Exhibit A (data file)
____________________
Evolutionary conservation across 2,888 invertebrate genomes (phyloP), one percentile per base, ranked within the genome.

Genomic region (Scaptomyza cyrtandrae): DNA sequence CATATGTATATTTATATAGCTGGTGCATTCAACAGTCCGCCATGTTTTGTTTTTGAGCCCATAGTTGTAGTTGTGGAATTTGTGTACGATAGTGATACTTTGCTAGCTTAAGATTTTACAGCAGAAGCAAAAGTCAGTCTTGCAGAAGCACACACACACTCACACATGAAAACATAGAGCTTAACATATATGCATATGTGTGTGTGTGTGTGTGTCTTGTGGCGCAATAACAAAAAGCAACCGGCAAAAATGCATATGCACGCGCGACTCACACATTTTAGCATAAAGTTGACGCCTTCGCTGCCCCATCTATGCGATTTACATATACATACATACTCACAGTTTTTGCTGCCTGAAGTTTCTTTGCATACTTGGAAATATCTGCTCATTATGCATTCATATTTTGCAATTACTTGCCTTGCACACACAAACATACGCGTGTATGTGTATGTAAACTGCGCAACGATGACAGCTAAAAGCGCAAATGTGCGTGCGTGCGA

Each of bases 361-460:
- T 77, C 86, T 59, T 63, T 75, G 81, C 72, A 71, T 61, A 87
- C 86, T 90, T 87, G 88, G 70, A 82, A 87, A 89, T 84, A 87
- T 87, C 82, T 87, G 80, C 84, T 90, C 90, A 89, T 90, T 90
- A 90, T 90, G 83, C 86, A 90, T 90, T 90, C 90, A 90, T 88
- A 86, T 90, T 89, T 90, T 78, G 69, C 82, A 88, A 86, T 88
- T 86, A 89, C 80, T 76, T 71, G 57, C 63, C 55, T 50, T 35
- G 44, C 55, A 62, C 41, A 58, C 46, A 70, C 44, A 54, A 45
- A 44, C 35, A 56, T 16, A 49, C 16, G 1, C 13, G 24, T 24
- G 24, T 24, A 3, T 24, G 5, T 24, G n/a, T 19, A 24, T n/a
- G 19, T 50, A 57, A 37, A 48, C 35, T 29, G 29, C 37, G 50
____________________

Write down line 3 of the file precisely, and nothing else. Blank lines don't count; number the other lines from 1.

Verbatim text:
Each of bases 361-460: